"That would mean almost killing them!" The Doctor exclaimed. "A minor fluctuation in the time period or the emotional intensity of the Puppeteer could kill them."
"Sacrifices are necessary. If my death can free PuppetLand from oppression, so be it!" said the Son with passion.
 "This is insane. Why don't you tell them that this is not right?" The Doctor shouted, looking at the Philosopher, Thinker duo.

"There are no right or wrong actions. There are only consequences. And those  consequences would already have been set in motion by destiny" The duo walked out of the gathering.


 The Rebel, Aide and Magician felt invigorated. They felt the forty eight hours of pain worth the energy and feeling of positivity now. The Old Man and the Son lay in a corner, almost unconscious. But they had served their purpose.

"We need to get the message across...strike fear in the Puppeteer's heart. Only then will he recognize our existence" The Rebel said, still looking at himself in amusement. The black of his attire had returned and he felt cheerfully angry....which was his natural state.


The Puppeteer's nights were getting increasingly uneasy. He could not forget that night when he saw or dreamed about those eyes without a face. And his own voice speaking to him saying he cannot discard Puppets anymore.

The discarding procedure of the Son was proving to be tough as well. He never remembered having spent so much energy on chiseling out the hand of a puppet, like he had to with the Son. And every now and then in the night, he could now hear squeaks from the Green bag. Once or twice, he opened the bag immediately after he heard the squeaks. But there seemed to be nothing in the bag apart from the Puppets. He noticed the Rebel was turning pale. He could still not fathom if it was a smile or frown on the Rebel's face originally. But the smile now put him off completely. He was not willing to accept that puppets could have a consciousness of their own. He would be the laughing stock if he even hinted this to people around him. He himself felt it was an impossible idea. But then, recent events made him question his own beliefs.

 It was a little past midnight when the he heard those war cries again. The Puppeteer broke into a sweat. He tried to get up from his bed and check the Green bag. But he discovered he couldn't. He couldn't move his arms or legs or get up from his bed. There was nothing binding him. Yet he could not. He then focused on the war cries and realization dawned.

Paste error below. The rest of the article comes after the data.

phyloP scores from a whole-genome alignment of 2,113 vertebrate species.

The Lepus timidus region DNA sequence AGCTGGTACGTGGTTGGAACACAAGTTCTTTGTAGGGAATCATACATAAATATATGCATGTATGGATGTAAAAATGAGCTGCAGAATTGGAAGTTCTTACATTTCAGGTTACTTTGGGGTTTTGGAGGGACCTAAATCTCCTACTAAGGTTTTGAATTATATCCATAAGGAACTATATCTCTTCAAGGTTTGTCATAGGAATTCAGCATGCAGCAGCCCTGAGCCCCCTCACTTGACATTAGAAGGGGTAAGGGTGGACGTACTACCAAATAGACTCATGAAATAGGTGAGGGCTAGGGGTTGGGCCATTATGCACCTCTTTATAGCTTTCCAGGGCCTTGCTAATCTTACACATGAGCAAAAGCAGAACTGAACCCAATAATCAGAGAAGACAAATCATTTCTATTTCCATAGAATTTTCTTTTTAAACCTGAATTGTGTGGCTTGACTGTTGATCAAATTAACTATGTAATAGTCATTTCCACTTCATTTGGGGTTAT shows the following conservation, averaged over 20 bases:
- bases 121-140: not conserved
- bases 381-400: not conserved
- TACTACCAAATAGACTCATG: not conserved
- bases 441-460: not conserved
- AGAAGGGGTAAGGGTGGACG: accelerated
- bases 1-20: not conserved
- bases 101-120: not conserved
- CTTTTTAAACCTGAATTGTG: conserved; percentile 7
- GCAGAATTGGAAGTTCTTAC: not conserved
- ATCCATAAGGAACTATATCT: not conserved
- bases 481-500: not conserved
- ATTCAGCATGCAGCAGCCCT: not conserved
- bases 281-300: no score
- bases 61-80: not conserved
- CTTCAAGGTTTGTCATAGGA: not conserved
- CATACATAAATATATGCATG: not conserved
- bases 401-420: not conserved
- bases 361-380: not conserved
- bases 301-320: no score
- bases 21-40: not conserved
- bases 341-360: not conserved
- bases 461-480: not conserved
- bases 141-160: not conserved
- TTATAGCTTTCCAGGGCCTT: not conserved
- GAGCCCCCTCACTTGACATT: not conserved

"Yes. The Cry of Immobility" The Magician drawled, as he walked on the Puppeteer's chest. The Puppeteer realized that it was his voice. Only it was the Magician who was speaking. The Cry of Immobility was a cry used by the Puppeteer as part of his narration. In his stories of war, the cry immobilized the opponent's army, giving the troops enough time to invade and destroy the enemy. Only a select few Puppets were capable of this Cry and the Magician was one of them.

 "The last time we spoke, you ignored our existence. Do you still have doubts?" The Magician asked, maliciously, his red eyes now not just menace, but pure evil. The Puppeteer was forced to accept and acknowledge Puppet consciousness now. For the first time, fear triumphed over his defiance and he was forced into submission. He wanted to get out of this episode. He wanted his movement back.

 "What is it that you want?" asked the Magician.

"That is more like it." The Magician said sarcastically, as he whipped a parchment out of thin air. The parchment already contained all the clauses the Rebel had laid out in the agenda.

 "Sign it. With your blood. We'll come back midnight tomorrow". In a single jump, the Magician disappeared into the depths of the Green bag.

                                                                                                   - 17th March 2016,
                                                                                             (To be continued)